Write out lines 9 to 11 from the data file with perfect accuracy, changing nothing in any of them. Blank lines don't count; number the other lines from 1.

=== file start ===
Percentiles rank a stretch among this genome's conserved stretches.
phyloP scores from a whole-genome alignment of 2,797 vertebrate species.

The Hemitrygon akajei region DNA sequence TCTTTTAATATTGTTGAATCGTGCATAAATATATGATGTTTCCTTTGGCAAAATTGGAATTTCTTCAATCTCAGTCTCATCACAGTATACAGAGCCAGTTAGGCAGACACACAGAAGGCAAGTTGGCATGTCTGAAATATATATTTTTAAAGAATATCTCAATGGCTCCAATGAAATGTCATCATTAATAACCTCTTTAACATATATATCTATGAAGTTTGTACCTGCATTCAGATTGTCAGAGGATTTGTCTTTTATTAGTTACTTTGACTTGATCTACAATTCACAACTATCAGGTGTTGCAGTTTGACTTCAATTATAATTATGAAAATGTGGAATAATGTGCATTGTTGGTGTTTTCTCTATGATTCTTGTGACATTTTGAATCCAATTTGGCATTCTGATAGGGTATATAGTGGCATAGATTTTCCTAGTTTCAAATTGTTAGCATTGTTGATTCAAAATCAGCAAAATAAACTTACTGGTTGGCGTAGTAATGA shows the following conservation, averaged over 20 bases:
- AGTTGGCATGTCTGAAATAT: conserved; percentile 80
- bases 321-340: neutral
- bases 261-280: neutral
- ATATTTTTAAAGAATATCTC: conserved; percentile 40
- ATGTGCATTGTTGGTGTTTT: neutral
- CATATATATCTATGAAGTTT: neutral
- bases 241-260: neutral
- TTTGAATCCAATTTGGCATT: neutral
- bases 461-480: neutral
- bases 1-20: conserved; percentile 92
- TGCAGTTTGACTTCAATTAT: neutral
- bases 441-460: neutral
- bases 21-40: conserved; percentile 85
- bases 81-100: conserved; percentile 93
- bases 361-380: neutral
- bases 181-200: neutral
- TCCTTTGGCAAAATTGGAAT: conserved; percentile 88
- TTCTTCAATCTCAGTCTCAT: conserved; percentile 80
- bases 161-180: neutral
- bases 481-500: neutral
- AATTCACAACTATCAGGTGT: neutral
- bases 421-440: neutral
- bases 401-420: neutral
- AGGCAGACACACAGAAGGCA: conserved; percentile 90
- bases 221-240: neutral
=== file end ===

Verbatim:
- CATATATATCTATGAAGTTT: neutral
- bases 241-260: neutral
- TTTGAATCCAATTTGGCATT: neutral